In the Bible, these gods were associated to Israel's enemies, Egypt and Babylon and were associated to the sea, hence some translations use "sea dragon", "sea monster", etc.

Like all gods, they are not corporeal, but like other texts that describe how YHWH humbles and overcomes the gods of Israel's enemies, so also these passages show that God controls Leviathan and all of the tannin. What makes the tannin special is that in the Genesis account, God is described as creating them on Day 5:

Genesis 1:21 (LEB)

21 So God created the great sea creatures[tannin] and every living creature that moves, with which the waters swarm, according to their kind, and every bird with wings according to its kind. And God saw that it was good.

The Masorah of Genesis 1.21 is interesting for two points, as it splits the verse into two disjoint Athnah, the first with the sea-monsters and the second with the rest of the verse. This has has interpretive effects:

  1. The tanninim do not move, e.g.

(God created the tannin), and (God created every living creature that moves..). as both are under disjoint Athnah.

Thus the tannin are not corporeal - they do not move or swim through the sea.

  1. God excluded the tannin (and only the tannin) from being

*(God created the tannin), and (God created every living creature that moves.. and it was very good):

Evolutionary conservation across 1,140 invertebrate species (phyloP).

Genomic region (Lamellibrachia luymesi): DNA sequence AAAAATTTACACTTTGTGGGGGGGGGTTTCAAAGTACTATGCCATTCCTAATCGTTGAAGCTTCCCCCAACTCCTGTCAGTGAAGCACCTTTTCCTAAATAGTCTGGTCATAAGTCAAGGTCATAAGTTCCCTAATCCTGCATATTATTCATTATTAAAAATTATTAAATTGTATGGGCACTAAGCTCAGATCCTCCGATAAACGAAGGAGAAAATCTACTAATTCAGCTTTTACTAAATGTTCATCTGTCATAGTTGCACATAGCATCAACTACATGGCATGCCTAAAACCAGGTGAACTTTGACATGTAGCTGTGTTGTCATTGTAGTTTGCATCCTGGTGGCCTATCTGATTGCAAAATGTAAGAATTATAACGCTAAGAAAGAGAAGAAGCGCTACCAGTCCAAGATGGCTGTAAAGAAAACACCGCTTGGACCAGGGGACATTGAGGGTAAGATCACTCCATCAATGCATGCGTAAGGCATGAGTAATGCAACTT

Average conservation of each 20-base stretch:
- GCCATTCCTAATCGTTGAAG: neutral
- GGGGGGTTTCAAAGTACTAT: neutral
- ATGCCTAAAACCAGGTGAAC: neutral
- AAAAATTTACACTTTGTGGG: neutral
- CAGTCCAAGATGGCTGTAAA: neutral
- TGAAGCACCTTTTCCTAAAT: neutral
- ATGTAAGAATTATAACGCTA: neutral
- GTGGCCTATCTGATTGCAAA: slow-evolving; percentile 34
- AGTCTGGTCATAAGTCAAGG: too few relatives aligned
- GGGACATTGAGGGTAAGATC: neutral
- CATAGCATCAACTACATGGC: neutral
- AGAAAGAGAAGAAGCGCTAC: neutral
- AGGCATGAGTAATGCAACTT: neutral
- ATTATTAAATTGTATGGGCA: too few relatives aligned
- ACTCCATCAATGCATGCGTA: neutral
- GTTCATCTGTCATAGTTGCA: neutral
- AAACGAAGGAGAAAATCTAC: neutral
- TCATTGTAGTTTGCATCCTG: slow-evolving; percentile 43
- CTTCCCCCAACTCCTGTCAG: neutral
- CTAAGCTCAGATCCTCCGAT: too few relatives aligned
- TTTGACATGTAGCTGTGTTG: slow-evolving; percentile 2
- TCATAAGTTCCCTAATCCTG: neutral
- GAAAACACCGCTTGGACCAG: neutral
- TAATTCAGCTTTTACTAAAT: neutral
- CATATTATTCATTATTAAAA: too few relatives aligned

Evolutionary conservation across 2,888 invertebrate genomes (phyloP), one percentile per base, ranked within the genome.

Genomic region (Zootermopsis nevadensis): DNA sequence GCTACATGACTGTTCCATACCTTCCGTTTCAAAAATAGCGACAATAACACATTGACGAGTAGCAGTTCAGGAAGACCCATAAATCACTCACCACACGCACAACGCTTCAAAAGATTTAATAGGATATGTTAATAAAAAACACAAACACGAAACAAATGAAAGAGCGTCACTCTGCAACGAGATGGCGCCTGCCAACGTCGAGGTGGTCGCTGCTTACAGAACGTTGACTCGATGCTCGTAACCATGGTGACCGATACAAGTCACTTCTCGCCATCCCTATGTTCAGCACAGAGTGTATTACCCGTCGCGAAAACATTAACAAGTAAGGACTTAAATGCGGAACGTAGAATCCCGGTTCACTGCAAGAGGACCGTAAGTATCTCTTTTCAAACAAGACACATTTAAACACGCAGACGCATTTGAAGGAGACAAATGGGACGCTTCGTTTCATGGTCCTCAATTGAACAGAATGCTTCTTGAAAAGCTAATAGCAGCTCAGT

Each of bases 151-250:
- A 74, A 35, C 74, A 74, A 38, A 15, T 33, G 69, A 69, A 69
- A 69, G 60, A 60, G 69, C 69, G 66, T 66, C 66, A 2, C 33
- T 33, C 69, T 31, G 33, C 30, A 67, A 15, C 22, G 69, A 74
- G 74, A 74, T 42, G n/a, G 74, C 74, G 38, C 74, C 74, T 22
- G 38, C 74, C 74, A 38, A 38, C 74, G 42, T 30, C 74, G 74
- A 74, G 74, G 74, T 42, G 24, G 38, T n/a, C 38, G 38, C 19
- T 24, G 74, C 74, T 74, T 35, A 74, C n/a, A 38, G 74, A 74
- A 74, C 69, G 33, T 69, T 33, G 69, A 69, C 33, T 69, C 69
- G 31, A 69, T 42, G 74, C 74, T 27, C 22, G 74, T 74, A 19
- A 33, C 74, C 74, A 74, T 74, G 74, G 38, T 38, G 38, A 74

masorah of sea monsters

Thus this is the only place in the Genesis account where anything that is not good is created, but the overall creation is very good, because the tannin serve God's purpose just as Egypt and Babylon served God's purpose. So the tannin are the opposition. They should be viewed as either actual existing spirits -- "the serpent" -- or as metaphors for the serpent, depending on how you understand the serpent in Genesis and other texts.

tannin was also the word used for snakes created by Pharaoh's magicians (and also by Aaron) in Exodus 7:9-12. They are referred to as vipers in Psalm 91.13 "you will tread on the young lion and viper [tannin]".

In Isaiah 27.1, Leviathan is declared to be one of these tannin. In Isaiah 51.9, God will kill the serpent [tannin] and in Psalm 74.4, God will crush the head of Leviathan.

Thus this is how the old testament refers to "the serpent" in a malevolent sense as the enemy of God, as opposed to a biological snake, which is nachash.

  1. H. Niehr, “תַּנִּין,” ed. G. Johannes Botterweck, Helmer Ringgren, and Heinz-Josef Fabry, trans. David E. Green, Theological Dictionary of the Old Testament (Grand Rapids, MI; Cambridge, U.K.: William B. Eerdmans Publishing Company, 2006), 727.
  • TIL that God created Satan on the 5th day of Genesis. I guess He probably created all the other angels on that day, too?
    – nick012000
    Commented Aug 11, 2022 at 22:30
  • @nick012000 I would think Satan as an angel is part of the heavenly host. Genesis is quite cryptic (at least for me) so I read it for themes and relations rather than specific information about the creation of angels. Fun Fact: In revelation there is a "beast from the sea" which "speaks with the voice of the dragon".
    – Robert
    Commented Aug 12, 2022 at 0:29

In the book of job The Most High (God) describes two different animals one is the Behemoth a dinosaurs like creature and the other is the Leviathan which has the attributes of a dragon it even breath fire job 41:/19/20/21 Firebands stream from his mouth;sparked of fire shoot out. Smoke pours from from his nostrils as from a boiling pot over a fire of reeds. His breath set coal ablaze, and flames dart from his mouth. Whether or not it flew is open to interpretation. Job 41:5 Can you make pet out of him like a bird. Job 41:25 When he rises up,the mighty are terrified.